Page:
Tom Ripley

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Tom Ripley
First appearanceThe Talented Mr. Ripley
Last appearanceRipley Under Water
Created byPatricia Highsmith
Portrayed byAlain Delon
Dennis Hopper
Jonathan Kent
Matt Damon
John Malkovich
Barry Pepper
Ian Hart
Andrew Scott
In-universe information
Full nameThomas Phelps Ripley
AliasDickie Greenleaf
OccupationCon artist
SpouseHeloise Plisson (wife)

Tom Ripley is a fictional character in the Ripley series of crime novels by American novelist Patricia Highsmith, as well as several film adaptations. He is a career criminal, con artist, and serial killer. The five novels in which he appears—The Talented Mr. Ripley, Ripley Under Ground, Ripley's Game, The Boy Who Followed Ripley, and Ripley Under Water—were published between 1955 and 1991.

Ripley has been critically acclaimed for being "both a likable character and a cold-blooded killer".[1] Sam Jordison of The Guardian wrote, "It is near impossible, I would say, not to root for Tom Ripley. Not to like him. Not, on some level, to want him to win. Patricia Highsmith does a fine job of ensuring he wheedles his way into our sympathies."[2] Book magazine ranked Ripley at #60 on its list of the 100 Best Characters in Fiction since 1900.[3]

Fictional biography[edit]


Highsmith introduced Ripley in The Talented Mr. Ripley (1955), in which she provided him with a backstory. He was orphaned at age five when his parents drowned in Boston Harbor, and then raised by his aunt Dottie, a cold, stingy woman who mocked him as a "sissy.” As a teenager, he attempted unsuccessfully to run away from his aunt's home to New York City before finally moving there at age 20 to pursue an unsuccessful career as an actor. Ripley subsequently made a meager living as a con artist utilizing his skills in "forging signatures, telling lies, and impersonating practically anybody.”

The Talented Mr. Ripley[edit]

Ripley is paid to go to Italy by shipbuilding magnate Herbert Greenleaf to convince his son Dickie, a half-remembered acquaintance, to return to New York and take over the family business. Ripley befriends the younger Greenleaf and falls in love with the rich young man's indulgent, carefree lifestyle; he also becomes obsessed with Dickie himself. When Dickie grows bored with Ripley and spurns his friendship, Ripley kills him and assumes his identity, living off his trust fund.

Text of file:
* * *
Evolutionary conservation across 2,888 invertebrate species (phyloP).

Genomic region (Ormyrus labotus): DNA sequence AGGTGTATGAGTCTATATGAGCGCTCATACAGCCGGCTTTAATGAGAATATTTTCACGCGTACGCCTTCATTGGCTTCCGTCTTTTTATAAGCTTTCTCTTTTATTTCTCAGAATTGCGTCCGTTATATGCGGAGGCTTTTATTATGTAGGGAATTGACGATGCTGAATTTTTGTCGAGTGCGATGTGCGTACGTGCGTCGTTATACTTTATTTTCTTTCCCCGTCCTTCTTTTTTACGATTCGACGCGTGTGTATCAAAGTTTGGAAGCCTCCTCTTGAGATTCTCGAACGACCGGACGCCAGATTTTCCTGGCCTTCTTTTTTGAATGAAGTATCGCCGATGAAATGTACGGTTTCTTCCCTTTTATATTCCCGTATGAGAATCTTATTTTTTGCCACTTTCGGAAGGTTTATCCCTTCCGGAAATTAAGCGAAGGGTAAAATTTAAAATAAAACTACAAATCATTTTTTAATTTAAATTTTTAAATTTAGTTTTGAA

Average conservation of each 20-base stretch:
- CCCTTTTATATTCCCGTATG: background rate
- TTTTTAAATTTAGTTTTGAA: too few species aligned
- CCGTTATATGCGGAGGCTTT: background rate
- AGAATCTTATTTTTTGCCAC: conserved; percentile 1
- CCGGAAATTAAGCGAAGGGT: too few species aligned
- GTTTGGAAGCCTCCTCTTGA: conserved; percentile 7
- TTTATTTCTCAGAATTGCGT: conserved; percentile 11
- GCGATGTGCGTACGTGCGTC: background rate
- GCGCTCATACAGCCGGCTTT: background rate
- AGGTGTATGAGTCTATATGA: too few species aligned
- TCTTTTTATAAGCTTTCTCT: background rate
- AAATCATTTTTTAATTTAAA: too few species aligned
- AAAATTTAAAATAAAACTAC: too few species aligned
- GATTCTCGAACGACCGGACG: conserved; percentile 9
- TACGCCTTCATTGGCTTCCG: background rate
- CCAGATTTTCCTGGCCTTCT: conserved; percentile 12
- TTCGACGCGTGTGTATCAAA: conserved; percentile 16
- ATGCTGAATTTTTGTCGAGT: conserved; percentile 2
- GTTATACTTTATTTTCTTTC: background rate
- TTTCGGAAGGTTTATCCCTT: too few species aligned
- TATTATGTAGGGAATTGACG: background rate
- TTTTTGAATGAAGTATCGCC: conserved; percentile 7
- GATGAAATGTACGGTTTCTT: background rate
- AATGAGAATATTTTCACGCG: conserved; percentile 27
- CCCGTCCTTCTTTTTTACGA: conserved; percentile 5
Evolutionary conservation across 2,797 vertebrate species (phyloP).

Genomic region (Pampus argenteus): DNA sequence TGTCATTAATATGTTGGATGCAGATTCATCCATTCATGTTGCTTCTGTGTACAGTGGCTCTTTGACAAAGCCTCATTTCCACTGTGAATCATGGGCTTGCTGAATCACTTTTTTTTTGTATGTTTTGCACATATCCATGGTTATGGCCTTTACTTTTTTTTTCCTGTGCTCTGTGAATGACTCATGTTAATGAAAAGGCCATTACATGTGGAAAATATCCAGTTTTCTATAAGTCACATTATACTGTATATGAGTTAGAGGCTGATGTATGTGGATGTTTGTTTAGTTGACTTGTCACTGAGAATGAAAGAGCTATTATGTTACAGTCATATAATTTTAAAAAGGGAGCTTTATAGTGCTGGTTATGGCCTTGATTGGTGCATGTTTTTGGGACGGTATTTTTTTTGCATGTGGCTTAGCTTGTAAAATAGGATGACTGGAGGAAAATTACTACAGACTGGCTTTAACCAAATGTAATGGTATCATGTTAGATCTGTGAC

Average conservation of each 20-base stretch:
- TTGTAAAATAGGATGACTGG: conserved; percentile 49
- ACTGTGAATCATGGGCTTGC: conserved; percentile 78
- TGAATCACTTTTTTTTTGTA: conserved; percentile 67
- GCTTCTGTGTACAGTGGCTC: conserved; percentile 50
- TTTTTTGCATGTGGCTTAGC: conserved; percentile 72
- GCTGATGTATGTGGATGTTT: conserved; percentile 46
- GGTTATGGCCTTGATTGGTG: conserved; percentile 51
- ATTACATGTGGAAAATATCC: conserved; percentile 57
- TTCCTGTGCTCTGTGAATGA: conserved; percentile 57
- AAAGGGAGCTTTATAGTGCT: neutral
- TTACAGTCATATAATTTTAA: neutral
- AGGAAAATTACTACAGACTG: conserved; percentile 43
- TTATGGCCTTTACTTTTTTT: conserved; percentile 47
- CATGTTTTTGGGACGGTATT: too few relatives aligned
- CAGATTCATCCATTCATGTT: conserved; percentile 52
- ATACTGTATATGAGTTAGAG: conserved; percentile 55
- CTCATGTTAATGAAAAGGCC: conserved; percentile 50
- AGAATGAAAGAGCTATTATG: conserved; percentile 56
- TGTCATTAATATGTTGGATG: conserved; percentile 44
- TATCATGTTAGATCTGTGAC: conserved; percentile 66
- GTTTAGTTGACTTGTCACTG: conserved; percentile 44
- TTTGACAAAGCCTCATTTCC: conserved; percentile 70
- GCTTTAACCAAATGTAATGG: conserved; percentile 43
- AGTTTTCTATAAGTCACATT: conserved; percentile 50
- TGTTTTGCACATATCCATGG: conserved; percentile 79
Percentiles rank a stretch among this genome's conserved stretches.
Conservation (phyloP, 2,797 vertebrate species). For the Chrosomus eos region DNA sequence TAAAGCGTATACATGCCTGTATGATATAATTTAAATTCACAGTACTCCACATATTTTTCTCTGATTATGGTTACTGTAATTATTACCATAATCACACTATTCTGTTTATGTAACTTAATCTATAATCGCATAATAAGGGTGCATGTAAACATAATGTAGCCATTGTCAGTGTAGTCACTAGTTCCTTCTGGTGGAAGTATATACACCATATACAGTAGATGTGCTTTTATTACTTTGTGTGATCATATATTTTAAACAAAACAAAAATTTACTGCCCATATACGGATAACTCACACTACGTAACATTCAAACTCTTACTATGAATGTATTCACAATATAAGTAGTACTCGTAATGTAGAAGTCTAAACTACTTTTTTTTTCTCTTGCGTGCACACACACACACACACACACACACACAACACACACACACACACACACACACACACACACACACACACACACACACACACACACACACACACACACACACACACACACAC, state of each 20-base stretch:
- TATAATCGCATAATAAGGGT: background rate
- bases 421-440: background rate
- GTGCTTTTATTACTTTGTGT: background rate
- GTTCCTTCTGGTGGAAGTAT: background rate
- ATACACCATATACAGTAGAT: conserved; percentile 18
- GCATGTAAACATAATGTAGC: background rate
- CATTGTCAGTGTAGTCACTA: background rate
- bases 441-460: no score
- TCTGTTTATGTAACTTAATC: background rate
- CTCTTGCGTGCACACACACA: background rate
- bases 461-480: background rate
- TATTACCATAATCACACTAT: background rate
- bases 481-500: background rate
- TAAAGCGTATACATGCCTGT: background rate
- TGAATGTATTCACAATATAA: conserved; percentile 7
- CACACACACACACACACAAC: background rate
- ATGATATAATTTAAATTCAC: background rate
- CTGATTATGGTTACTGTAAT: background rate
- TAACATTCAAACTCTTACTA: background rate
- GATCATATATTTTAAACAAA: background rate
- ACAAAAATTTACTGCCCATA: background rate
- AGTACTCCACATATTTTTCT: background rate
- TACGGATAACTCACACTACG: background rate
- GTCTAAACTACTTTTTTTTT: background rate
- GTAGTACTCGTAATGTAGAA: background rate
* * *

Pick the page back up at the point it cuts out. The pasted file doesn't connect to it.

Ripley enters a cat-and-mouse game with the Italian police that requires him to switch back and forth between Dickie's identity and his own to preserve the illusion that Dickie is still alive. This ruse gets him into trouble whenever he is confronted by the police and Dickie's friends, who know him as Tom Ripley, at the same time. One such friend, Freddie Miles, catches Ripley in the act of impersonating Dickie, so Ripley kills him, a crime for which the police suspect Dickie.

Ultimately, Ripley manages to keep himself safe by restoring his own identity and forging a suicide note in which "Dickie" confesses to killing Freddie. The story concludes with Ripley traveling to Greece, having discovered that the Greenleaf family has transferred Dickie's inheritance to Ripley – in accordance with a will forged by Ripley on Dickie's typewriter. Ripley exults in his newfound wealth, but he wonders if he will pay for it with a lifetime of paranoia, if he would "see police waiting for him at every pier he ever approached.”

Ripley Under Ground[edit]

In Ripley Under Ground, set six years later, Ripley has settled down into a life of leisure in France. He lives in a small country house called Belle Ombre ("Beautiful Shadow") in Villeperce, a fictional small town near Fontainebleau, about an hour’s drive from Paris. He has added to his fortunes by marrying Héloïse Plisson, an heiress who has suspicions about how he makes his money but prefers not to know. He occasionally assists small-time gangster Reeves Minot with lucrative forgery and smuggling jobs, but he avoids direct involvement in crime as much as possible to preserve his somewhat shady reputation.

Ripley is also a silent partner in a gallery that markets counterfeit works by the artist Derwatt, who, unbeknownst to the public, has been dead for years. When Thomas Murchison, an art collector, contacts Ripley with proof that his Derwatt paintings are fake, Ripley kills him by hitting him over the head with a bottle of wine, then dumps his body into a nearby river.